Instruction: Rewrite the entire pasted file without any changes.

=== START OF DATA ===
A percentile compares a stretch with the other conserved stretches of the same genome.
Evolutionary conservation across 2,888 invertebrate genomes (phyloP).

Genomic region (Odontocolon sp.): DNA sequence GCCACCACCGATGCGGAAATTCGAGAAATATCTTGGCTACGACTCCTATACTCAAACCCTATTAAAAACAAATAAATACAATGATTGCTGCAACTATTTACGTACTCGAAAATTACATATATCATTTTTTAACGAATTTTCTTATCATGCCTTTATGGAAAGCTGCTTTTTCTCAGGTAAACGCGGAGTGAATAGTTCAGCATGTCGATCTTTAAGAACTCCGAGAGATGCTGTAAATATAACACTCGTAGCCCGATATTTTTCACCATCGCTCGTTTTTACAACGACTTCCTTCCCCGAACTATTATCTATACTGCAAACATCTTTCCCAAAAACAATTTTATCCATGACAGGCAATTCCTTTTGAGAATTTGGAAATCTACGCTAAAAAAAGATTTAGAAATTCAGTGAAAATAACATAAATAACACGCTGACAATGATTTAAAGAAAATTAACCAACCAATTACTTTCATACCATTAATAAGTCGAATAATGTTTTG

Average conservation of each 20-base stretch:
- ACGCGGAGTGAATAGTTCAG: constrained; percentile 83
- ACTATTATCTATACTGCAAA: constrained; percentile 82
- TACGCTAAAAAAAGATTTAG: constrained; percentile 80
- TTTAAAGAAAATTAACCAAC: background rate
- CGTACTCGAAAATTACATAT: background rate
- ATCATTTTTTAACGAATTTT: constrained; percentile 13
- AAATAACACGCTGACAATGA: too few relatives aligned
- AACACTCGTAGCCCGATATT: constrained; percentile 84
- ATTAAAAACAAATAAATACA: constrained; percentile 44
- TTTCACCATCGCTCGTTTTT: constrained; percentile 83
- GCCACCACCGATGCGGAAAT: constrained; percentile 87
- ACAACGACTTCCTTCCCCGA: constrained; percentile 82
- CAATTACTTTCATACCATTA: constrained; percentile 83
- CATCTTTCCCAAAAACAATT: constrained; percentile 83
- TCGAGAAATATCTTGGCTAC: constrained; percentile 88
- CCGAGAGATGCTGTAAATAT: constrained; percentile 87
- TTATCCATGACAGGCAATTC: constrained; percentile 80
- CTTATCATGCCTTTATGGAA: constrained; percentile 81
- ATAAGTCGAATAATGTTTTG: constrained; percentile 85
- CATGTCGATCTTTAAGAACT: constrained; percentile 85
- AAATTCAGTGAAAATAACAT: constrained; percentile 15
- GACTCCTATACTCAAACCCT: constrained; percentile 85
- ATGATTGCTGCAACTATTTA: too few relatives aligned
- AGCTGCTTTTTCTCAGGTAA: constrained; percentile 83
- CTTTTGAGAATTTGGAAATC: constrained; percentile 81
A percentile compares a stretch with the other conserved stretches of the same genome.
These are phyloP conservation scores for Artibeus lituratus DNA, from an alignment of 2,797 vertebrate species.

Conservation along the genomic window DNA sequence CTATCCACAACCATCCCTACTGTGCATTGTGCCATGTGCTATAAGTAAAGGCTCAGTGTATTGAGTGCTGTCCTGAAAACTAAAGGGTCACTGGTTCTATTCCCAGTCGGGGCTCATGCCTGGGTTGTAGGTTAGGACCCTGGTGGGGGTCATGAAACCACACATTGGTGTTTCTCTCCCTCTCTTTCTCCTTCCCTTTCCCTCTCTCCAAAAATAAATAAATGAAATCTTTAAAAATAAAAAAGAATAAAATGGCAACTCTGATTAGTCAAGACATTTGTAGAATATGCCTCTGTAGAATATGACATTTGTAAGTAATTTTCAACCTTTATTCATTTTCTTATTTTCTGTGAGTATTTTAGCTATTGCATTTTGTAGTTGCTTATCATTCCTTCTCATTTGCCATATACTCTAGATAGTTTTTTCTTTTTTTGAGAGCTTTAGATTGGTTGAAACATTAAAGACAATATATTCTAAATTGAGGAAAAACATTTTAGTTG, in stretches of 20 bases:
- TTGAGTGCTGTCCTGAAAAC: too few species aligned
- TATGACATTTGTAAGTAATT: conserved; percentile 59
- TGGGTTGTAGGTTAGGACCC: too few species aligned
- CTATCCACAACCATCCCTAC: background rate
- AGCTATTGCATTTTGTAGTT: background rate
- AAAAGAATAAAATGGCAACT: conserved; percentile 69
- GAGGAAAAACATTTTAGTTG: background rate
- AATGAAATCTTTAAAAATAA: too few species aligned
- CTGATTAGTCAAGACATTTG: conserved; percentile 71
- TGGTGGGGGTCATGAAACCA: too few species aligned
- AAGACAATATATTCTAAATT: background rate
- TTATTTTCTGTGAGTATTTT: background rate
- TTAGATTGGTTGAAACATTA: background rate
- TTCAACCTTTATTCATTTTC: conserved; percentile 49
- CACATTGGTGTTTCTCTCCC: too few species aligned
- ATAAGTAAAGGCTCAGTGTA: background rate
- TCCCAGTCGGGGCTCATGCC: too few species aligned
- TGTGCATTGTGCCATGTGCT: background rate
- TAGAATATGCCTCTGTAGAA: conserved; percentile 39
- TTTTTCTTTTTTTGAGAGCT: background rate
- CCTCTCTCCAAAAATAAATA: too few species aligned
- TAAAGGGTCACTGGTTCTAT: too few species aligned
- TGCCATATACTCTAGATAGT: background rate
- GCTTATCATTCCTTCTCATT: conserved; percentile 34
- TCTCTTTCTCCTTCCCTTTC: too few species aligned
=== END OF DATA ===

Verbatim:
A percentile compares a stretch with the other conserved stretches of the same genome.
Evolutionary conservation across 2,888 invertebrate genomes (phyloP).

Genomic region (Odontocolon sp.): DNA sequence GCCACCACCGATGCGGAAATTCGAGAAATATCTTGGCTACGACTCCTATACTCAAACCCTATTAAAAACAAATAAATACAATGATTGCTGCAACTATTTACGTACTCGAAAATTACATATATCATTTTTTAACGAATTTTCTTATCATGCCTTTATGGAAAGCTGCTTTTTCTCAGGTAAACGCGGAGTGAATAGTTCAGCATGTCGATCTTTAAGAACTCCGAGAGATGCTGTAAATATAACACTCGTAGCCCGATATTTTTCACCATCGCTCGTTTTTACAACGACTTCCTTCCCCGAACTATTATCTATACTGCAAACATCTTTCCCAAAAACAATTTTATCCATGACAGGCAATTCCTTTTGAGAATTTGGAAATCTACGCTAAAAAAAGATTTAGAAATTCAGTGAAAATAACATAAATAACACGCTGACAATGATTTAAAGAAAATTAACCAACCAATTACTTTCATACCATTAATAAGTCGAATAATGTTTTG

Average conservation of each 20-base stretch:
- ACGCGGAGTGAATAGTTCAG: constrained; percentile 83
- ACTATTATCTATACTGCAAA: constrained; percentile 82
- TACGCTAAAAAAAGATTTAG: constrained; percentile 80
- TTTAAAGAAAATTAACCAAC: background rate
- CGTACTCGAAAATTACATAT: background rate
- ATCATTTTTTAACGAATTTT: constrained; percentile 13
- AAATAACACGCTGACAATGA: too few relatives aligned
- AACACTCGTAGCCCGATATT: constrained; percentile 84
- ATTAAAAACAAATAAATACA: constrained; percentile 44
- TTTCACCATCGCTCGTTTTT: constrained; percentile 83
- GCCACCACCGATGCGGAAAT: constrained; percentile 87
- ACAACGACTTCCTTCCCCGA: constrained; percentile 82
- CAATTACTTTCATACCATTA: constrained; percentile 83
- CATCTTTCCCAAAAACAATT: constrained; percentile 83
- TCGAGAAATATCTTGGCTAC: constrained; percentile 88
- CCGAGAGATGCTGTAAATAT: constrained; percentile 87
- TTATCCATGACAGGCAATTC: constrained; percentile 80
- CTTATCATGCCTTTATGGAA: constrained; percentile 81
- ATAAGTCGAATAATGTTTTG: constrained; percentile 85
- CATGTCGATCTTTAAGAACT: constrained; percentile 85
- AAATTCAGTGAAAATAACAT: constrained; percentile 15
- GACTCCTATACTCAAACCCT: constrained; percentile 85
- ATGATTGCTGCAACTATTTA: too few relatives aligned
- AGCTGCTTTTTCTCAGGTAA: constrained; percentile 83
- CTTTTGAGAATTTGGAAATC: constrained; percentile 81
A percentile compares a stretch with the other conserved stretches of the same genome.
These are phyloP conservation scores for Artibeus lituratus DNA, from an alignment of 2,797 vertebrate species.

Conservation along the genomic window DNA sequence CTATCCACAACCATCCCTACTGTGCATTGTGCCATGTGCTATAAGTAAAGGCTCAGTGTATTGAGTGCTGTCCTGAAAACTAAAGGGTCACTGGTTCTATTCCCAGTCGGGGCTCATGCCTGGGTTGTAGGTTAGGACCCTGGTGGGGGTCATGAAACCACACATTGGTGTTTCTCTCCCTCTCTTTCTCCTTCCCTTTCCCTCTCTCCAAAAATAAATAAATGAAATCTTTAAAAATAAAAAAGAATAAAATGGCAACTCTGATTAGTCAAGACATTTGTAGAATATGCCTCTGTAGAATATGACATTTGTAAGTAATTTTCAACCTTTATTCATTTTCTTATTTTCTGTGAGTATTTTAGCTATTGCATTTTGTAGTTGCTTATCATTCCTTCTCATTTGCCATATACTCTAGATAGTTTTTTCTTTTTTTGAGAGCTTTAGATTGGTTGAAACATTAAAGACAATATATTCTAAATTGAGGAAAAACATTTTAGTTG, in stretches of 20 bases:
- TTGAGTGCTGTCCTGAAAAC: too few species aligned
- TATGACATTTGTAAGTAATT: conserved; percentile 59
- TGGGTTGTAGGTTAGGACCC: too few species aligned
- CTATCCACAACCATCCCTAC: background rate
- AGCTATTGCATTTTGTAGTT: background rate
- AAAAGAATAAAATGGCAACT: conserved; percentile 69
- GAGGAAAAACATTTTAGTTG: background rate
- AATGAAATCTTTAAAAATAA: too few species aligned
- CTGATTAGTCAAGACATTTG: conserved; percentile 71
- TGGTGGGGGTCATGAAACCA: too few species aligned
- AAGACAATATATTCTAAATT: background rate
- TTATTTTCTGTGAGTATTTT: background rate
- TTAGATTGGTTGAAACATTA: background rate
- TTCAACCTTTATTCATTTTC: conserved; percentile 49
- CACATTGGTGTTTCTCTCCC: too few species aligned
- ATAAGTAAAGGCTCAGTGTA: background rate
- TCCCAGTCGGGGCTCATGCC: too few species aligned
- TGTGCATTGTGCCATGTGCT: background rate
- TAGAATATGCCTCTGTAGAA: conserved; percentile 39
- TTTTTCTTTTTTTGAGAGCT: background rate
- CCTCTCTCCAAAAATAAATA: too few species aligned
- TAAAGGGTCACTGGTTCTAT: too few species aligned
- TGCCATATACTCTAGATAGT: background rate
- GCTTATCATTCCTTCTCATT: conserved; percentile 34
- TCTCTTTCTCCTTCCCTTTC: too few species aligned